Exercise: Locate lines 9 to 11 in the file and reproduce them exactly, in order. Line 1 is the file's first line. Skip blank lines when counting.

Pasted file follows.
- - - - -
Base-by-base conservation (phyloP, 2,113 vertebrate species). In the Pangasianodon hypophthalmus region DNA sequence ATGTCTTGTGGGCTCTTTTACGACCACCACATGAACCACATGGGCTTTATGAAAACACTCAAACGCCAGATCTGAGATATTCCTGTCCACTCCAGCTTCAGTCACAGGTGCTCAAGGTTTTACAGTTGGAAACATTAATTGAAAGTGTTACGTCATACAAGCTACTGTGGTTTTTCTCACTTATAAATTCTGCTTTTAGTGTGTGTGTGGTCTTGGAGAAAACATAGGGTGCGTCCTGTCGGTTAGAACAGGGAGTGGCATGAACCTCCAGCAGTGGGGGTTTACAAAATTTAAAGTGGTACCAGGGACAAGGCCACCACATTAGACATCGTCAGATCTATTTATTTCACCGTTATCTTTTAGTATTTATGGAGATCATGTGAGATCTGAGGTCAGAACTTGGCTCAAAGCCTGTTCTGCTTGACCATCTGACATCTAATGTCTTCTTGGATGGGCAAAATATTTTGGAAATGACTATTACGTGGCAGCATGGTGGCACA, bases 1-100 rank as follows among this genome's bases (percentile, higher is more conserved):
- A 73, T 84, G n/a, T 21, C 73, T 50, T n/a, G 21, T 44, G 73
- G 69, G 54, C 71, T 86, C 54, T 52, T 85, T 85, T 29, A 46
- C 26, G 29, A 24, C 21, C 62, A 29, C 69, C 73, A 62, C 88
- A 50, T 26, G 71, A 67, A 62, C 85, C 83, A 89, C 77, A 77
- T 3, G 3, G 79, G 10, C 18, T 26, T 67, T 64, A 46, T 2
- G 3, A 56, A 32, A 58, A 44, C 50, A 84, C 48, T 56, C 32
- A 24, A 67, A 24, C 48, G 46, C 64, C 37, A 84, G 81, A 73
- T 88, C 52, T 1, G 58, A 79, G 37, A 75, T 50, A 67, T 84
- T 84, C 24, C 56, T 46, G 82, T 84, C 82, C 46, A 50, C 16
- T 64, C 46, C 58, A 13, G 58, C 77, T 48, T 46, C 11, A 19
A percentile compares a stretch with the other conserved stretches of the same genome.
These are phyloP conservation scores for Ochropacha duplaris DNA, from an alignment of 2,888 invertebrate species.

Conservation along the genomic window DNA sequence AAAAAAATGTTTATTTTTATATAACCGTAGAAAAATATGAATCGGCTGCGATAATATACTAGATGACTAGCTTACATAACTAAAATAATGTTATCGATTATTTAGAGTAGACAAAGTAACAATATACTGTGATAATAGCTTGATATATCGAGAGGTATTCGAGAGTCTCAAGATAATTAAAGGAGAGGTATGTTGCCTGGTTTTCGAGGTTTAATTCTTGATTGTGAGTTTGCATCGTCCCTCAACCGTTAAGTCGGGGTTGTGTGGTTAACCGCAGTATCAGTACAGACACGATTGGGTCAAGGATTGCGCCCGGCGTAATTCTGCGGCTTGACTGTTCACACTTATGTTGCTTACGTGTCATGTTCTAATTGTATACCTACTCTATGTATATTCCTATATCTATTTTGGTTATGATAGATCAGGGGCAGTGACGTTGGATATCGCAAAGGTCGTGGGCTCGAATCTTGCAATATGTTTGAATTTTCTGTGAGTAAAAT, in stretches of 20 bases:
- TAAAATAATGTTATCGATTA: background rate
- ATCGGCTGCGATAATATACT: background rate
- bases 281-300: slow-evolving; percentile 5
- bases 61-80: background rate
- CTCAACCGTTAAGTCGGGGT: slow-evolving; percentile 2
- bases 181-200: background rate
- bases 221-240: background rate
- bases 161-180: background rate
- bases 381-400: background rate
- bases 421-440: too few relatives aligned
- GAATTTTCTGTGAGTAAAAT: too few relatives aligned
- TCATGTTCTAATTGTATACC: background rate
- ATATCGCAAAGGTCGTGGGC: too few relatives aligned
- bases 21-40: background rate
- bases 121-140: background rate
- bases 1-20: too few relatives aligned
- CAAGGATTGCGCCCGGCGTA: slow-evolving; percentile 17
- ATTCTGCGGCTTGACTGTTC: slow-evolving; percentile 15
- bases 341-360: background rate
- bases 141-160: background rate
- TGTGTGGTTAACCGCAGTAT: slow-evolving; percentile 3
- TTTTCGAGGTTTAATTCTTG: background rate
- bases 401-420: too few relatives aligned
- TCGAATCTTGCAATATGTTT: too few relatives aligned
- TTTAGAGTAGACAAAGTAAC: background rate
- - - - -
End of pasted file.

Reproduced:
- T 88, C 52, T 1, G 58, A 79, G 37, A 75, T 50, A 67, T 84
- T 84, C 24, C 56, T 46, G 82, T 84, C 82, C 46, A 50, C 16
- T 64, C 46, C 58, A 13, G 58, C 77, T 48, T 46, C 11, A 19